Advantages and Disadvantages of Objective Personality Tests
Objective personality tests are usually self-report inventories. Self-report inventories are paper-and-pen tests that require people to answer questions about their typical behavior. Commonly used objective tests include the MMPI-2, the 16PF, and the NEO Personality Inventory.
The Minnesota Multiphasic Personality Inventory (MMPI) was developed in the 1940s and revised in the 1980s. The revised version is called the MMPI-2. The MMPI-2 contains a list of 567 questions. People taking the test must answer these questions with true, false, or cannot say.
The MMPI was originally developed to help clinical psychologists diagnose psychological disorders. To interpret the MMPI-2, psychologists divide the answers to questions into fourteen subscales. Ten of these subscales are clinical subscales, which give information about different aspects of the test taker’s personality. The other four subscales are validity subscales, which indicate whether the test taker was careless or deceptive when answering questions. A score on any single subscale doesn’t provide a clear indication of a specific psychological disorder. Rather, the score profile, or pattern of responses across subscales, indicates specific psychological disorders.
The Sixteen Personality Factor Questionnaire (16PF) is a test that assesses sixteen basic dimensions of personality. It consists of a list of 187 questions.
The NEO Personality Inventory
The NEO Personality Inventory measures the Big Five traits: extraversion, openness to experience, agreeableness, conscientiousness, and neuroticism.
Advantages and Disadvantages of Self-Report Inventories
Self-report inventories are useful because they allow psychologists to get precise answers to standardized questions. In other words, all subjects who take a test answer the same questions, and all subjects have to select answers from the same range of options. Inventories are also objective, which means that different people scoring the same test would score them in the same way. However, these scores might be interpreted differently by different people.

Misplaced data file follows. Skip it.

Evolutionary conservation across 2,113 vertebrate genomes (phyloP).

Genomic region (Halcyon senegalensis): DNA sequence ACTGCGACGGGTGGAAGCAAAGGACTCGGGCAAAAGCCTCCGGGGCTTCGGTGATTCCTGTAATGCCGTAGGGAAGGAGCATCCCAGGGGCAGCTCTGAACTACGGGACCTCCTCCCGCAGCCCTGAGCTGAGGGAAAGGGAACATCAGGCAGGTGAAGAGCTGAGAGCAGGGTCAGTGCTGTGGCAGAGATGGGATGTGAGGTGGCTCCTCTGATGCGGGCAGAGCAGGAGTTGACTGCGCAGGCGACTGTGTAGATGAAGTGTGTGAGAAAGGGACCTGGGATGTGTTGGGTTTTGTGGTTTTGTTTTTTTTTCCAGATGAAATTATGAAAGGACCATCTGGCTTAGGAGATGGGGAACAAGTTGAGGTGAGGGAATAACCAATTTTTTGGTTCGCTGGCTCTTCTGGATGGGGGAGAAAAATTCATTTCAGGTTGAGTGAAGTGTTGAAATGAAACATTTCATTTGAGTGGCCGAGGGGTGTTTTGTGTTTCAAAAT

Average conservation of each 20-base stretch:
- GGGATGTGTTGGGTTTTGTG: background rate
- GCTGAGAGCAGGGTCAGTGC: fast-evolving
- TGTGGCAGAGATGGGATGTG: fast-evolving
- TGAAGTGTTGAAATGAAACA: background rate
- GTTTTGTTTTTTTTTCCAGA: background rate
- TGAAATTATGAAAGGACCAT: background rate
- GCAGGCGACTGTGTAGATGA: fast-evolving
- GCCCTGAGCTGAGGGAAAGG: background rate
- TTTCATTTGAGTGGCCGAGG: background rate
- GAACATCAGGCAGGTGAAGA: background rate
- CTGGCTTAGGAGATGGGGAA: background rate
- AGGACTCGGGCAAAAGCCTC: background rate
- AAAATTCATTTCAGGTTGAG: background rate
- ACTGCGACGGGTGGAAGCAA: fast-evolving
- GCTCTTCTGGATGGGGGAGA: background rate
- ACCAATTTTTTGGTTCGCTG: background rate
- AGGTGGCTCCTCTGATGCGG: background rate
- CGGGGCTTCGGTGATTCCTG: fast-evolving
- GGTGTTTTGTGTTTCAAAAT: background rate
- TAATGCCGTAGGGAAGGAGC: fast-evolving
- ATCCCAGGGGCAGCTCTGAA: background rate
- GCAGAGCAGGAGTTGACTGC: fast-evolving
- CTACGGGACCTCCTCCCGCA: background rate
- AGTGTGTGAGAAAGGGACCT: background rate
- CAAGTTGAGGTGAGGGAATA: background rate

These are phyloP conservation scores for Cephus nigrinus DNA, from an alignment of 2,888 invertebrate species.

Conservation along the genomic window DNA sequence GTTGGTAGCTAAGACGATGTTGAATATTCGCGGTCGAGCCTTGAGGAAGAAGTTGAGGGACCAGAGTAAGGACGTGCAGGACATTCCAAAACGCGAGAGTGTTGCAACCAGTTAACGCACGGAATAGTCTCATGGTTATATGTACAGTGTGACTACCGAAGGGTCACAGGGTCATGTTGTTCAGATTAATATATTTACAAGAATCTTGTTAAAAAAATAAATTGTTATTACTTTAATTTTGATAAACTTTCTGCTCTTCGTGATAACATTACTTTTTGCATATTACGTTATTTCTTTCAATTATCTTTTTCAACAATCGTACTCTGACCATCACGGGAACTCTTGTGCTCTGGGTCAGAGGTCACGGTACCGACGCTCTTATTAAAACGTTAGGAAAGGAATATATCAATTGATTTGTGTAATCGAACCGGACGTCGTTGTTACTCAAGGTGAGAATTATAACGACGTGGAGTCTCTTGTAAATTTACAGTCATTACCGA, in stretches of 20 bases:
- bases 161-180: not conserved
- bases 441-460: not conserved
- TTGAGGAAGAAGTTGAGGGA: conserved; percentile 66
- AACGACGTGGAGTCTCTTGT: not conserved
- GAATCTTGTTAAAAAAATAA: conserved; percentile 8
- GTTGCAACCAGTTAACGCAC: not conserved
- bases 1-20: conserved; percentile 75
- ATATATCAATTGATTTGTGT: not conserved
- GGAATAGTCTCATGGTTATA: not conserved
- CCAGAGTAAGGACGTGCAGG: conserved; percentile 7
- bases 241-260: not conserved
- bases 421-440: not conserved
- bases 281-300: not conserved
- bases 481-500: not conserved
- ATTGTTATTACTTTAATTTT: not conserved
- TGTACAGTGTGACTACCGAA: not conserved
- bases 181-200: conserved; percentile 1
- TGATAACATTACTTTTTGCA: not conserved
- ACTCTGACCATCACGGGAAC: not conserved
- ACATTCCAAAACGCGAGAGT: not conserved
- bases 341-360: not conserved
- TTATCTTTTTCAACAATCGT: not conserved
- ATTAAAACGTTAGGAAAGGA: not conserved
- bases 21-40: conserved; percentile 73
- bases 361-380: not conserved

There are several disadvantages to self-report inventories as well:
* Self-report inventories often contain transparent questions, which means subjects can figure out what a psychologist wants to measure. Therefore, subjects can lie intentionally and fake personality traits they don’t really have. Researchers who develop tests address this problem by including lie scales in tests, which provide information about the likelihood that a subject is lying.
* The social desirability bias can affect responses on self-report inventories. In other words, when filling out an inventory, people might state what they wish were true, rather than what is true. Test developers can minimize this bias by dropping questions that are likely to evoke it.
* People sometimes don’t understand the questions on the test. Test developers try to address this issue by wording questions very clearly so that they have only one possible interpretation.
* People sometimes don’t remember aspects of the experience they are asked about.
Information gathered from http://www.sparknotes.com/psychology/psych101/personality/section7.rhtml